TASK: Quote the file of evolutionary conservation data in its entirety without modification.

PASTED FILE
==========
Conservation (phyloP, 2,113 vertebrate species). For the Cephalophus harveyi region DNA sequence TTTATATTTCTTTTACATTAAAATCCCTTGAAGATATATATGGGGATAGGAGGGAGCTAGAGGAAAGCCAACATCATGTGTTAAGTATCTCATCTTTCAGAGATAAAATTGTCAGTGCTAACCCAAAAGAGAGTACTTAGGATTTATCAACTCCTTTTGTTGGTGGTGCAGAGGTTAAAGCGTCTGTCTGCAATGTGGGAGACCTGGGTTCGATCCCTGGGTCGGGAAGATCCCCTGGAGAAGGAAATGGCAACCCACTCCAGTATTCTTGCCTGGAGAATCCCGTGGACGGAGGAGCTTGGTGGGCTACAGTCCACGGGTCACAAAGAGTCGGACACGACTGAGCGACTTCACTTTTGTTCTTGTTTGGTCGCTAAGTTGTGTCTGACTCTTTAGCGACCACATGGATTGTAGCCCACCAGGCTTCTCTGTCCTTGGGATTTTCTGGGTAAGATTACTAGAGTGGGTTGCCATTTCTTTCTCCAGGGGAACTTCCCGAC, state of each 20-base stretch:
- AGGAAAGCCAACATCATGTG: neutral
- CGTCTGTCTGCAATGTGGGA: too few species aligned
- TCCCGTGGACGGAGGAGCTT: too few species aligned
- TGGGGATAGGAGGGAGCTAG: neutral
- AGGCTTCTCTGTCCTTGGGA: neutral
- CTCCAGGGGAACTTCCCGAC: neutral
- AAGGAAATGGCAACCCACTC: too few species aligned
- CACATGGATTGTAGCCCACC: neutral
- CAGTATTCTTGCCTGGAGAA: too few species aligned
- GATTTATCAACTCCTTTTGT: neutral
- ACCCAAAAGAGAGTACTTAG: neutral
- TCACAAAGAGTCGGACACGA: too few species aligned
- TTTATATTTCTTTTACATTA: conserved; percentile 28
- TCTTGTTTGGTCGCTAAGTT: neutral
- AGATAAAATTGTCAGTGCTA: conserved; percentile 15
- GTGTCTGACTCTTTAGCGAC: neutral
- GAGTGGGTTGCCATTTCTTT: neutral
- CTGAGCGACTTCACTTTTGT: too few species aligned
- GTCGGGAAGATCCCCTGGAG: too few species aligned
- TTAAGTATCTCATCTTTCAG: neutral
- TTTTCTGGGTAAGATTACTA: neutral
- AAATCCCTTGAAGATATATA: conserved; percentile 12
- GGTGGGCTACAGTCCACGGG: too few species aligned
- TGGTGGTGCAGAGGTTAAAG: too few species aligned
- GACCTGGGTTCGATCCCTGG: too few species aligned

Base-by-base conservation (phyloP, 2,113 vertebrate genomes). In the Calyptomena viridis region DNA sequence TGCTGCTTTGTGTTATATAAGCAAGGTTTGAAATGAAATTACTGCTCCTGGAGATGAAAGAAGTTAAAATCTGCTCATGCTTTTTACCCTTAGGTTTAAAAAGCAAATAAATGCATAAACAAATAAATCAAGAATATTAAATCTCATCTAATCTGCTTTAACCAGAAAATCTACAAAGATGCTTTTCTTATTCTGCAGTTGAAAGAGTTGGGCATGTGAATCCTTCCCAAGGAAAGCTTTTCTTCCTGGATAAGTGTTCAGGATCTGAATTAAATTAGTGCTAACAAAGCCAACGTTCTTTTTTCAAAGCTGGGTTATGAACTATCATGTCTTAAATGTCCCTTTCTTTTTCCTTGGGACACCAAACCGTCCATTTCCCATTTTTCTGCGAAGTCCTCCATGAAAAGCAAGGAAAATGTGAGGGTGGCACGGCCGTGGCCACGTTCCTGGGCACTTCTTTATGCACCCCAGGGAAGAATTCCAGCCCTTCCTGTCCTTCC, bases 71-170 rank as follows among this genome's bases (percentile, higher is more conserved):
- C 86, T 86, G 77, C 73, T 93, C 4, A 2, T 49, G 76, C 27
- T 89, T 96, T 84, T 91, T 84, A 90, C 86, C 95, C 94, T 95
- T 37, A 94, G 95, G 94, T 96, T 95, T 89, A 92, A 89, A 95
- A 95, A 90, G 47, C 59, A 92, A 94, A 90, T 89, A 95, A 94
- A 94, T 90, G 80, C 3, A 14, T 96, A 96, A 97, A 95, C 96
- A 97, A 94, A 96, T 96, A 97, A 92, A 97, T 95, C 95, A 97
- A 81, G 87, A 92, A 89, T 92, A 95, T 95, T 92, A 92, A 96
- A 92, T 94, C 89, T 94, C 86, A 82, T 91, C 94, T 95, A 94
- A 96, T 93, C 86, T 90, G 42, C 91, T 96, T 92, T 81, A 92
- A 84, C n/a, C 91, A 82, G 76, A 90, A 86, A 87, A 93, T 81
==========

Conservation (phyloP, 2,113 vertebrate species). For the Cephalophus harveyi region DNA sequence TTTATATTTCTTTTACATTAAAATCCCTTGAAGATATATATGGGGATAGGAGGGAGCTAGAGGAAAGCCAACATCATGTGTTAAGTATCTCATCTTTCAGAGATAAAATTGTCAGTGCTAACCCAAAAGAGAGTACTTAGGATTTATCAACTCCTTTTGTTGGTGGTGCAGAGGTTAAAGCGTCTGTCTGCAATGTGGGAGACCTGGGTTCGATCCCTGGGTCGGGAAGATCCCCTGGAGAAGGAAATGGCAACCCACTCCAGTATTCTTGCCTGGAGAATCCCGTGGACGGAGGAGCTTGGTGGGCTACAGTCCACGGGTCACAAAGAGTCGGACACGACTGAGCGACTTCACTTTTGTTCTTGTTTGGTCGCTAAGTTGTGTCTGACTCTTTAGCGACCACATGGATTGTAGCCCACCAGGCTTCTCTGTCCTTGGGATTTTCTGGGTAAGATTACTAGAGTGGGTTGCCATTTCTTTCTCCAGGGGAACTTCCCGAC, state of each 20-base stretch:
- AGGAAAGCCAACATCATGTG: neutral
- CGTCTGTCTGCAATGTGGGA: too few species aligned
- TCCCGTGGACGGAGGAGCTT: too few species aligned
- TGGGGATAGGAGGGAGCTAG: neutral
- AGGCTTCTCTGTCCTTGGGA: neutral
- CTCCAGGGGAACTTCCCGAC: neutral
- AAGGAAATGGCAACCCACTC: too few species aligned
- CACATGGATTGTAGCCCACC: neutral
- CAGTATTCTTGCCTGGAGAA: too few species aligned
- GATTTATCAACTCCTTTTGT: neutral
- ACCCAAAAGAGAGTACTTAG: neutral
- TCACAAAGAGTCGGACACGA: too few species aligned
- TTTATATTTCTTTTACATTA: conserved; percentile 28
- TCTTGTTTGGTCGCTAAGTT: neutral
- AGATAAAATTGTCAGTGCTA: conserved; percentile 15
- GTGTCTGACTCTTTAGCGAC: neutral
- GAGTGGGTTGCCATTTCTTT: neutral
- CTGAGCGACTTCACTTTTGT: too few species aligned
- GTCGGGAAGATCCCCTGGAG: too few species aligned
- TTAAGTATCTCATCTTTCAG: neutral
- TTTTCTGGGTAAGATTACTA: neutral
- AAATCCCTTGAAGATATATA: conserved; percentile 12
- GGTGGGCTACAGTCCACGGG: too few species aligned
- TGGTGGTGCAGAGGTTAAAG: too few species aligned
- GACCTGGGTTCGATCCCTGG: too few species aligned

Base-by-base conservation (phyloP, 2,113 vertebrate genomes). In the Calyptomena viridis region DNA sequence TGCTGCTTTGTGTTATATAAGCAAGGTTTGAAATGAAATTACTGCTCCTGGAGATGAAAGAAGTTAAAATCTGCTCATGCTTTTTACCCTTAGGTTTAAAAAGCAAATAAATGCATAAACAAATAAATCAAGAATATTAAATCTCATCTAATCTGCTTTAACCAGAAAATCTACAAAGATGCTTTTCTTATTCTGCAGTTGAAAGAGTTGGGCATGTGAATCCTTCCCAAGGAAAGCTTTTCTTCCTGGATAAGTGTTCAGGATCTGAATTAAATTAGTGCTAACAAAGCCAACGTTCTTTTTTCAAAGCTGGGTTATGAACTATCATGTCTTAAATGTCCCTTTCTTTTTCCTTGGGACACCAAACCGTCCATTTCCCATTTTTCTGCGAAGTCCTCCATGAAAAGCAAGGAAAATGTGAGGGTGGCACGGCCGTGGCCACGTTCCTGGGCACTTCTTTATGCACCCCAGGGAAGAATTCCAGCCCTTCCTGTCCTTCC, bases 71-170 rank as follows among this genome's bases (percentile, higher is more conserved):
- C 86, T 86, G 77, C 73, T 93, C 4, A 2, T 49, G 76, C 27
- T 89, T 96, T 84, T 91, T 84, A 90, C 86, C 95, C 94, T 95
- T 37, A 94, G 95, G 94, T 96, T 95, T 89, A 92, A 89, A 95
- A 95, A 90, G 47, C 59, A 92, A 94, A 90, T 89, A 95, A 94
- A 94, T 90, G 80, C 3, A 14, T 96, A 96, A 97, A 95, C 96
- A 97, A 94, A 96, T 96, A 97, A 92, A 97, T 95, C 95, A 97
- A 81, G 87, A 92, A 89, T 92, A 95, T 95, T 92, A 92, A 96
- A 92, T 94, C 89, T 94, C 86, A 82, T 91, C 94, T 95, A 94
- A 96, T 93, C 86, T 90, G 42, C 91, T 96, T 92, T 81, A 92
- A 84, C n/a, C 91, A 82, G 76, A 90, A 86, A 87, A 93, T 81